Another problem with drivers here is a complete failure to use their lights. If it wasn't for the fact that some cars' headlights turn on automatically, I really think a solid 75 percent cars wouldn't turn on their headlights until 10 p.m. Some wouldn't even bother then.

Blinkers, too, are optional to an L.A. driver. I think at some point in the recent past, some sort of specialized electromagnetic pulse went off that only destroyed the circuitry that controls blinkers in the city. I could be wrong on this, though, because often, after a driver has already pulled halfway into the lane, he'll then put on his blinker. My EMP theory might also be disproved by the fact that some cars like to put their blinkers on when they have no intent to turn or change lanes, only to make the drivers behind them hesitate before passing.

The lack of general local driving ability combined with the enormous concentration of cars makes for hellacious traffic jams. There have been plenty of times when I have driven several miles slower than I could have run them. Many of these jams are caused by backups at highway interchanges. Here, interchanges are named after people. Usually they're named after policemen or soldiers (although the one where the 134 meets the 5 is named after Gene Autry). This is the last way I would ever want to be memorialized. Seriously, think about it. Would you want to have one of mankind's most frustrating creations dedicated to your memory? All day long, people sit at the Sadao S. Munemori Memorial Freeway Interchange and get pissed off. It's like having an airport security checkpoint named after you.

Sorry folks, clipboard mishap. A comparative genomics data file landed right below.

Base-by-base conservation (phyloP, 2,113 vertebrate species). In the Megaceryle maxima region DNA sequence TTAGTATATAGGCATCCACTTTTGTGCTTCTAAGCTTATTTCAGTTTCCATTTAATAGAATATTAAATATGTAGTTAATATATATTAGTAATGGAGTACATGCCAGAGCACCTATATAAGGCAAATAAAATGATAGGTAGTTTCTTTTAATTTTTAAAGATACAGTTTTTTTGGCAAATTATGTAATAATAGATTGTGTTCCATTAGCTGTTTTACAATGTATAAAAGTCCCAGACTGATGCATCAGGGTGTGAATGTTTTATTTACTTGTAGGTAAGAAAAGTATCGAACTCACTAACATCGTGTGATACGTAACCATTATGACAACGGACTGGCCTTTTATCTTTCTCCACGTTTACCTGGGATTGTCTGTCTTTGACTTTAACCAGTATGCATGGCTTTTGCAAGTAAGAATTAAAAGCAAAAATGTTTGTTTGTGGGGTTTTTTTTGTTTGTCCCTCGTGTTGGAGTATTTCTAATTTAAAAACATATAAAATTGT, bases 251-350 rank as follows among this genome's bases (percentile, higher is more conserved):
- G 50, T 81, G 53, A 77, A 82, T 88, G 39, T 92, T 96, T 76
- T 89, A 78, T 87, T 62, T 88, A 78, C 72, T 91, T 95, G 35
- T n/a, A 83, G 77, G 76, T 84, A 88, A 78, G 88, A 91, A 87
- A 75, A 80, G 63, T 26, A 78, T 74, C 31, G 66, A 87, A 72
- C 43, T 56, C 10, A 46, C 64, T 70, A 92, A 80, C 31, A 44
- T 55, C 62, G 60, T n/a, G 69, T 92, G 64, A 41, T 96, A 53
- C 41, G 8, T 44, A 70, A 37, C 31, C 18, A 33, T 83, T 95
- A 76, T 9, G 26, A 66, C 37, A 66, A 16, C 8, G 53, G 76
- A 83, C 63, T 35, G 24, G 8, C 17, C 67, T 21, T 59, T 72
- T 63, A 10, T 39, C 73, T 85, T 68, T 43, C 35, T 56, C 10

One night, I moved about five miles in four hours. On the shoulder, people were skateboarding, having a catch, and walking dogs to pass the time. This was in the mountains just north of L.A. A five-lane highway was reduced to one lane thanks to construction. It might have had to do with the mudslides from the recent rains, although I don't think this was the case, since the backup hadn't been there in the opposite direction and it didn't rain while I was gone for the weekend.

Actually, that's been the number one problem with traffic this winter: the rain. I was assured that it would only rain about four days out of the year in Southern California. Instead, I had the following conversation today with a friend who had spent the afternoon indoors:

Paul: When did it start raining?
Me: December.

Nobody is prepared for rain here. The storm drains, I've decided, are probably props for when Hollywood shoots a movie that's set somewhere other than Los Angeles. I don't think they actually lead anywhere. If the water weren't so disgusting, there would probably be snorkelers in the puddle that forms under the 405 overpass on Wilshire whenever it even drizzles.